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FERC approves changes to NERC enforcement program, some reliability standards


From the June 24, 2013 issue of Public Power Daily

Originally published June 24, 2013

By Robert Varela
Editorial Director
The Federal Energy Regulation Commission largely approved a proposal by the North American Electric Reliability Corp. to improve its "Find, Fix and Track" (FFT) program for streamlined handling of minor violations of grid reliability standards. In a June 20 order, the commission conditionally approved four of NERC’s five proposed enhancements. Commissioners rejected a proposal to no longer require senior officers to certify that remediation of a violation was completed.

The changes approved by the commission will:
  • expand the FFT program to include a limited pool of moderate risk violations;
  • afford FFT treatment to possible violations that have not yet been mitigated;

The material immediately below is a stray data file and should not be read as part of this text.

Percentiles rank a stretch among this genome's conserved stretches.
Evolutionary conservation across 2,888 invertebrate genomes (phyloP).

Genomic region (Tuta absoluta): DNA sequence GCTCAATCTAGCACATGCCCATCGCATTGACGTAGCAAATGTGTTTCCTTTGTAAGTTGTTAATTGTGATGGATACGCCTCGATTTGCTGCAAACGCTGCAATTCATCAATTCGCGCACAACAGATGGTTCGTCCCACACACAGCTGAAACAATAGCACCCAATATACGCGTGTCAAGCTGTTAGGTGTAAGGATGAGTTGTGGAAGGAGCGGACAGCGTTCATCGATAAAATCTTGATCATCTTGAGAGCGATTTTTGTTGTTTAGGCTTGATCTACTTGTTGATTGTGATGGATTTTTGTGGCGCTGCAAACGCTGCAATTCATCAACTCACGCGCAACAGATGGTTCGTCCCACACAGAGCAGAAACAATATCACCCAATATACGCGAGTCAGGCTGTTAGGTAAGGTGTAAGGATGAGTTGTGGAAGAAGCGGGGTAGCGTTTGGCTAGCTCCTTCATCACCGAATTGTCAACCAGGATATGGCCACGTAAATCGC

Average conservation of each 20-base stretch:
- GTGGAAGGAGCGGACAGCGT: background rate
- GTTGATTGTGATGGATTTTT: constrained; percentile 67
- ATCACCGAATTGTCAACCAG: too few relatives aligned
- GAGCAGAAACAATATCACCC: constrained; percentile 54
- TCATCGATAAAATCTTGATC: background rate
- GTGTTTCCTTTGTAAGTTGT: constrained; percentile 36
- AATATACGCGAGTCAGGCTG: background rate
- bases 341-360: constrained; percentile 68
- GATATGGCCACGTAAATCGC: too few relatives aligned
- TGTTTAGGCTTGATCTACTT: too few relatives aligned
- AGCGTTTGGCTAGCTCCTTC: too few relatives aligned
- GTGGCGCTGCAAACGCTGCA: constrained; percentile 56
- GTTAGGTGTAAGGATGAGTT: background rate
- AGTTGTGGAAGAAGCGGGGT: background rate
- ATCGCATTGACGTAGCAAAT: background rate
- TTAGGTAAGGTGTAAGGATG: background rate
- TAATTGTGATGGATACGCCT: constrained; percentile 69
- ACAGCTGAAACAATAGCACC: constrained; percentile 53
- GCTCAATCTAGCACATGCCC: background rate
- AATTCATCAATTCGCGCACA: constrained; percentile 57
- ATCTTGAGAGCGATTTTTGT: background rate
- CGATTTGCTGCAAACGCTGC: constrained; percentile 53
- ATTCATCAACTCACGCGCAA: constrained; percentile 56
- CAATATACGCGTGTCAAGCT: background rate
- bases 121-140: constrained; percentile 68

• Limit NERC’s review of FFT cases to sampling of a subset of cases; and
  • Replace NERC’s monthly filings to the commission with monthly postings to NERC’s websites or those of the regional reliability entities.
In response to NERC's so-called "Paragraph 81" filing, the commission issued a June 20 notice of proposed rulemaking to approve the retirement of 34 requirements within 19 reliability standards that either provide little protection for bulk power system reliability or are redundant with other aspects of the reliability standards. In addition, FERC proposed to withdraw 41 outstanding commission directives that NERC make modifications to reliability standards. Those directives have been addressed in some other manner, are redundant with another directive, or provide general guidance as opposed to a specific directive, the commission said.

Another June 20 FERC order approved a revised reliability standard on event reporting (EOP-004-2), which will replace two existing reliability standards on disturbance reporting and sabotage reporting. The revised standard requires responsible entities to report events to relevant entities, including law enforcement, within a 24-hour period, and identifies the threshold requirements that trigger the reporting requirement.

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Senior Vice President, Publishing 
Jeanne Wickline LaBella
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